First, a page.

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When Teens Just Want to Escape

Life as a teenager is rarely easy. There are pressures all around. But some teens struggle with such intense pain that they’ll go to dangerous lengths to escape. In this article, I’ll explain how parents can get to the root of their teen’s inner turmoil and offer practical ways to help them cope.


Things Teens Might Do to Escape
Your teen probably won’t announce his problems over Sunday dinner. But parents are likely to see symptoms. Here are five things your teen might do to escape:

1. Take risks
2. Play video games
3. Try drugs
4. Drink alcohol
5. Attempt suicide


Consider the teenager who spends hours gaming online, at the expense of homework, extracurricular activities, and even family time. Why would a teen avoid these activities, and things he used to care about? Well, in the game, teens can become another character and escape from the outside world. Alcohol and drugs can also be a way to avoid problems. Clearly some of these behaviors are less dangerous than others, but they are all ways to get relief. Sadly, some teens even see suicide as a way to make everything stop.


Some Common Reasons Teens Might Try to Escape
Parents can help train their teens in how to cope and confront their pain, but first you need to understand what’s causing the trouble. Teens often hide their pain from parents, so it may take some detective work to get at the real problem. Here are five common problems teens may try to escape from:

1. Tension with parents at home
2. Loss of something they loved, perhaps a relationship, a dream, or a friend
3. Being bullied at school
4. Personal shame from messing up
5. Grief over some traumatic event.


How Can Parents Get to the Root of WHY a Teen Wants to Escape
The number one thing parents can do to help their teens, is to build and maintain a strong relationship. If you’ve drifted apart, it’s time to reconnect! You may not think your teen wants to talk to you, but trust me he does. It’s the parent’s job to start the conversation. So ask your teen what he’s feeling. Even if he can’t articulate what’s wrong, you will get clues as to what they’re anxious about or what is going on in their life. Don’t be afraid to ask direct questions! In fact, I often suggest that parents simply text their teens and ask them how they feel. Sometimes all it takes is a pointed question to find out why your teens wants. Your relationship with your teen is SO important. Don’t lose it!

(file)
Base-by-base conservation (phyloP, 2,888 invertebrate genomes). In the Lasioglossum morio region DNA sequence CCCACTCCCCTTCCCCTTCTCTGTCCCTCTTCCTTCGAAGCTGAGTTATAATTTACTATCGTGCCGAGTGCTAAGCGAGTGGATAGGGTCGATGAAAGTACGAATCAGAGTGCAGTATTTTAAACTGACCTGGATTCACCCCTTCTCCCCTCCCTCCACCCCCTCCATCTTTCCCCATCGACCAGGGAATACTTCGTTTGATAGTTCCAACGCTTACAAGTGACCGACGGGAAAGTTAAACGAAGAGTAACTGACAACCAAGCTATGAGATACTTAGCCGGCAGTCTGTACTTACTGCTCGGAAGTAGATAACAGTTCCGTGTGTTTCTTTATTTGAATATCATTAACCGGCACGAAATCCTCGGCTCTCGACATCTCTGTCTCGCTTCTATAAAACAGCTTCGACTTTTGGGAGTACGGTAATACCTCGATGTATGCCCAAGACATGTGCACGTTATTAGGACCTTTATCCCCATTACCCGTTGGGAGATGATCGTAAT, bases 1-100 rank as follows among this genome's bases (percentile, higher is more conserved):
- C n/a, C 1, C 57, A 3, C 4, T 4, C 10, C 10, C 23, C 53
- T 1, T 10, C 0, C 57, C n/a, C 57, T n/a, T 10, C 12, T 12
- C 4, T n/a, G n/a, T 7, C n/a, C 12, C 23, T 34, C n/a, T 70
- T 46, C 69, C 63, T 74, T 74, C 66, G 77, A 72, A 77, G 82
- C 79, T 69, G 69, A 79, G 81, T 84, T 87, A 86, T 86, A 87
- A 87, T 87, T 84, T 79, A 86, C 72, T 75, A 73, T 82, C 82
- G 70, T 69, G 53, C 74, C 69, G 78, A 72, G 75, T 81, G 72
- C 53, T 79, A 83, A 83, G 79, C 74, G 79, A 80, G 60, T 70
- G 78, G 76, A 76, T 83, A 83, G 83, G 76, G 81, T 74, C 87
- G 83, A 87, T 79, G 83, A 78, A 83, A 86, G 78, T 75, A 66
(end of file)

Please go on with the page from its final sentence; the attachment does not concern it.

If your teen is unwilling to open up, you may need to dig deeper. Parents can talk to their teen’s friends. A trusted friend may be able to give you a clue to what is going on. It may even be helpful to have a trusted person––such as a youth group leader, coach, counselor, or grandparents––ask the questions. These sources may help get the conversation started, but the goal is to open up a relationship between teens and their parents that lasts a lifetime.


5 Ways Parents Can Help Teens Cope Well

1. Talk about what you’re observing in your teen. Call out what you see and name the behavior. Let your teen know that you see what’s happening and tell them what you want to see differently.
2. Put restrictions where needed. Teens still need Mom and Dad to draw the line. Set age-appropriate limits on behavior, such as social media, curfews, drug testing (if needed), and then establish clear consequences for breaking these boundaries. But remember it’s your teen’s heart that really matters. Make sure they understand that these limits are there because you love them.
3. Help your teen find a way to blow off steam. Examples may include exercise, talking things out, yoga, horseback riding, journaling, etc.
4. Model good “escape” methods. Teens often mimic the coping behavers they see at home. If Mom and Dad are stressed and scroll on their phone, watch TV for hours, or get drunk, then teens may try the same. On the other hand, if you show your teen how to talk through troubles, take a walk to cool down, exercise to reduce stress, or enjoy family time to reconnect, your teen will discover that there are ways to better handle life’s pain.
5. Get help. If your teen’s method of escape is tearing the family apart, get help. Now is the time for action. Don’t ignore the problem. Get support for yourself, as well. If your teen is suicidal, GET HELP IMMEDIATELY.


Hey moms and dads … your teens live in an intense atmosphere of comparison, criticism, competitiveness, and cultural confusion. It’s the world that you have said that you’re glad that you don’t have to live in, but they do. You must create a place of peace for your teen at home or you’ll have to deal with your teen’s actions to find relief elsewhere, and sometimes with inappropriate behaviors. Jesus said, “Come to me all who are weary and heavy laden and I will give you rest.” You can never be as close to the heart of God than when you create a home that is a place of safety and comfort, one of encouragement and hope, and one that entices your child to let their hair down in your presence.

Author: Mark Gregston

Mark Gregston began working with teens more than 40 years ago as a youth minister and Young Life director. He has authored nearly two dozen books, has written hundreds of articles, and is host of the nationally-acclaimed Parenting Today’s Teens podcast and radio broadcast.